Do you ever get online and immediately feel like you’re hit with a giant wall of noise? Driving your social media strategy forward in an efficient way can be hard when there are so many distractions. How do you make the best of the time you’ve allotted to work on content you plan to publish? Here are three tips to make sure you stay on course instead of disappearing down the internet rabbit hole.
Create a Resource Bank
The internet is a wide, expansive world filled with lots of avenues to explore. That can be a good and bad thing. Trying to find something that catches your eye and feels worthy of sharing can be a long and fruitless task if you don’t know where to look. Don’t surf out to sea without a clear target. Instead, create a resource bank. Collect URLs of websites that you know offer the kind of great content you’re looking for. When you sit down to schedule your next batch of posts, you’ll have a head start.
Use Google News Alerts
What key terms or words generally come up when you talk about your business? Creating aGoogle Alert (or several of them) is the best way to stay on top of what’s going on in your industry, all without having to leave the comfort of your own e-mail inbox. Do you find yourself drawn to news from the same source over and over? You may have found a new link for your resource bank! If you feel overwhelmed with alerts, try refining your search terms. If you’re too general, you might be casting your net too wide and saturating yourself with information.
Business or Pleasure?
Avoid the temptation to check your personal channels while you’re working on social media for your business. This can be tough, but it’s a good way to make sure you don’t get drawn into answering e-mails or following up on Facebook messages from old acquaintances looking to reconnect. Staying away from your friends’ Twitter feed or timeline also removes the temptation of clicking on links that lead you down the path to distraction. We’re all one cute kitten video away from wasting a lot of precious company time, so enforce a moratorium on baby armadillos, hedgehogs and handholding otters as much as you can. Worried about missing out on viral content? Don’t worry, if it’s truly viral, you are bound to run into it somewhere else, especially on big pages like Reddit or Buzzfeed.
How do you stay on task when you’re working on social media? Do you take on responsibilities yourself, or do you pass them on to a dedicated user? Whichever way you approach it, remember that finding good content and publishing it on time means organizing resources, dedicating attention and blocking out distractions.
Remember the old adage about children being “seen and not heard?” That saying may have held some weight for previous generations, but today's teens and tweens have become drivers of the way we communicate, building and participating in online cultures in ways that leave some folks in the dust.
Kids are practically born with a smartphone in their hands. Combine that with a formidable collective buying power and you have a demographic whose impact is impossible to ignore.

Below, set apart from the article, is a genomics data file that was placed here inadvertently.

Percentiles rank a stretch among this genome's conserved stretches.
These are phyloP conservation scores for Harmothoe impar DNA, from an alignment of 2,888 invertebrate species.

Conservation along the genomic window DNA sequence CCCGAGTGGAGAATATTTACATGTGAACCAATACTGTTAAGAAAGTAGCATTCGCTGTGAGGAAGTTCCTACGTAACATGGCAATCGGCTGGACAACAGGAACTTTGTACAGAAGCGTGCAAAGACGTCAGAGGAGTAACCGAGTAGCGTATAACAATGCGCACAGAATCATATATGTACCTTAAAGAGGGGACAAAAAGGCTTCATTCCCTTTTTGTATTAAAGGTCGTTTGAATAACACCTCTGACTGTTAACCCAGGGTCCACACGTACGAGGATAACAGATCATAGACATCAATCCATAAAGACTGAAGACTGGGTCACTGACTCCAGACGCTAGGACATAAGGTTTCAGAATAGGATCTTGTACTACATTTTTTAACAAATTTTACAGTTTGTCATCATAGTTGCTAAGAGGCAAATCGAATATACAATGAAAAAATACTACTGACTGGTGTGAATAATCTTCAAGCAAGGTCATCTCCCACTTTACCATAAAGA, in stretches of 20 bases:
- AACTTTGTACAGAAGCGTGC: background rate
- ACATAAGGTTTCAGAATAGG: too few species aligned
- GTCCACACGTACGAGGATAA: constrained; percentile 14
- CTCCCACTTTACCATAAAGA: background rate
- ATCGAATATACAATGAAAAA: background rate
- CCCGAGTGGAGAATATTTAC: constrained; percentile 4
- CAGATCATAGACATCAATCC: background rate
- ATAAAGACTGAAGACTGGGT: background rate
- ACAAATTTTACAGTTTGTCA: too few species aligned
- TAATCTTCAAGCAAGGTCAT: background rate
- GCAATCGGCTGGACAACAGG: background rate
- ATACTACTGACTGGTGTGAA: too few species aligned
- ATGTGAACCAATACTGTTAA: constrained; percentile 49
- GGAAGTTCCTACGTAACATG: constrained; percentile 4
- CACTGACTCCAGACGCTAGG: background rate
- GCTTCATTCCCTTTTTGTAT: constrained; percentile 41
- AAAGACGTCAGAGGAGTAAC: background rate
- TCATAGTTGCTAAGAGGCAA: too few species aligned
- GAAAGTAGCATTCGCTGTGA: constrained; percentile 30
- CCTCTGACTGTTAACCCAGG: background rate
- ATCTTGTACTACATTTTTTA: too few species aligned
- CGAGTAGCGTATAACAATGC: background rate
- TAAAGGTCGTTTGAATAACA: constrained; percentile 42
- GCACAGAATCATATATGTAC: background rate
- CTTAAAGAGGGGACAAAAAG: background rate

Young people can drive the success and failure of social media platforms, forcing them to adapt or die. Their recent mass exodus from Facebook to other places like Twitter and Instagram is one example of how shifting demographics have forced some companies to adapt (quickly) to the pace of young people's tastes and desires in an attempt to recapture them.
As a cornerstone of internet culture, teens and tweens build and contribute to massive online ecosystems, develop internet shorthand that spills over into real life and participate in social media in ways that small businesses could stand to learn from.
Getting Ahead of the Game
Teens and tweens are usually early adopters. They're one step ahead of the game when it comes to new technology and the latest social media platforms. Being an early adopter lets you stake out a space before others get there. It also makes you look like a leader who understands new trends and blazes ahead instead of lagging behind.
Connecting Real Life and Digital Networking
Young people are expert networkers. They actively seek out people to follow, stay engaged, ask questions and prioritize extending their influence online. More importantly, they realize that digital life and real life aren't separated by an iron curtain. Networks spill over, making real life connections become digital ones and vice versa.
The upcoming generation of millennials is often accused of being the “Me” generation, but that doesn't mean that their efforts at self promotion aren't worth emulating. Teens and tweens aren't afraid to toot their own horn and you shouldn't be either. Put your accomplishments on display so the world knows just how great you are at what you do.
The internet is a place to let loose! Let your voice shine through by being honest. Writing for the internet doesn't require the formality that other media demands, so take the opportunity to be creative and put your sense of humor on display. People will see your brand as more personable and relatable that way.
A teen's life online may seem like fun and games, but young people are masters at learning new tools of the trade. Take a cue from teens and tweens so you can stay adaptable, curious and open to taking on new challenges. You'll be one step ahead of the competition and spearheading your way to a more creative approach to social media.
It's our goal to make sure everyone who signs up with Social Sonar is happy with our services. Part of this includes finding people who feel the same way we do.
You will be happiest with our services if you agree with any of the following statements:
- I haven't logged into Facebook or Twitter for a week; that's really bad for my business.
- I know customers are asking questions online, but I don't have time to answer. I'm too busy running my business.
- I have a basic understanding of social media, but I know I don't have the expertise to write content for these channels.
- My time is better spent running my business than writing Facebook posts and tweets.